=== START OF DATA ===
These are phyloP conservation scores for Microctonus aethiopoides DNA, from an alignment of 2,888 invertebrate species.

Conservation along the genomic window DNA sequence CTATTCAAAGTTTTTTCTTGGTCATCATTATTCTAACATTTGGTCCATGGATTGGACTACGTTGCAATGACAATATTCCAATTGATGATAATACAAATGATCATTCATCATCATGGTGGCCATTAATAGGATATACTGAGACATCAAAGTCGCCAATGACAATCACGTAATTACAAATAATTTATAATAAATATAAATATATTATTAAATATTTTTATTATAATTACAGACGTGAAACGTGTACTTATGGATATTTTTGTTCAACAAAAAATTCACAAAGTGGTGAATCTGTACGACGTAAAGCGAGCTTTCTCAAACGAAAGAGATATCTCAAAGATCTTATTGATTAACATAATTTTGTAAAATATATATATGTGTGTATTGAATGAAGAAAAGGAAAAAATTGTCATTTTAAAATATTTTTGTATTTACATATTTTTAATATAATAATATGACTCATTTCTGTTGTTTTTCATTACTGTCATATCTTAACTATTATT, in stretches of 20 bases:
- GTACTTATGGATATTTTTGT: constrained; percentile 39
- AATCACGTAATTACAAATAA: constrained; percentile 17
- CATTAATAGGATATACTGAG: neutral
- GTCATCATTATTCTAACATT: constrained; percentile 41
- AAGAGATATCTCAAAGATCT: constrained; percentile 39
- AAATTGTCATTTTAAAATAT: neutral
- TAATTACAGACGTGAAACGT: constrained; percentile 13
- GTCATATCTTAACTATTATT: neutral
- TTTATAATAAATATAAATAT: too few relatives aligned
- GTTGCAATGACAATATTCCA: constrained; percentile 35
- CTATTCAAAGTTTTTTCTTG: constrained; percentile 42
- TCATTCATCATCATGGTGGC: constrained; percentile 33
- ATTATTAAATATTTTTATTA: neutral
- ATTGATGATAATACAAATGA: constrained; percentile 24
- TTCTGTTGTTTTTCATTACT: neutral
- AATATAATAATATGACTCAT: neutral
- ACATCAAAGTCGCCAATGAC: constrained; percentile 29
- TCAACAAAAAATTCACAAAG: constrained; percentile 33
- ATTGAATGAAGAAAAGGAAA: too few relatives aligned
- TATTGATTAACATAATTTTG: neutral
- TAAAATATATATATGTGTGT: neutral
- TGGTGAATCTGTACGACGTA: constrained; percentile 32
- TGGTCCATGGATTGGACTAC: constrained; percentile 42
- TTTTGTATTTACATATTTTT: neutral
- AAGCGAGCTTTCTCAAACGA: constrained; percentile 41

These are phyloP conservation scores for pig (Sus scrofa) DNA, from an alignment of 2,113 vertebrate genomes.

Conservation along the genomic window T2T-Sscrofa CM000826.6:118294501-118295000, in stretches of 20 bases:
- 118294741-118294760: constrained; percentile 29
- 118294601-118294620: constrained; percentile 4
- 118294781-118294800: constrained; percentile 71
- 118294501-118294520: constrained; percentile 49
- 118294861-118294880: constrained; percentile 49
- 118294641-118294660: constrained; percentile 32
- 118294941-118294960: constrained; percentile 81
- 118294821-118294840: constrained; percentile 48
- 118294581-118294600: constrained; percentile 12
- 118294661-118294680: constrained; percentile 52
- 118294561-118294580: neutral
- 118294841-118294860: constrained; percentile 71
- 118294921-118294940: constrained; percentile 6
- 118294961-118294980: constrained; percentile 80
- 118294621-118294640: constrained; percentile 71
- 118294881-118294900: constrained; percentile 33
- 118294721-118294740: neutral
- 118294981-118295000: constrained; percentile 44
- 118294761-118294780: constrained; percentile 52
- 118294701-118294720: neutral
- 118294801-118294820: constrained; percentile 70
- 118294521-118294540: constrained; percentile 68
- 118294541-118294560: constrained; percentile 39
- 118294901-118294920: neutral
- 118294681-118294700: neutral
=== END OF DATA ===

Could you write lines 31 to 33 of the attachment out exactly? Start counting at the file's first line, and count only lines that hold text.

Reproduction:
- 118294601-118294620: constrained; percentile 4
- 118294781-118294800: constrained; percentile 71
- 118294501-118294520: constrained; percentile 49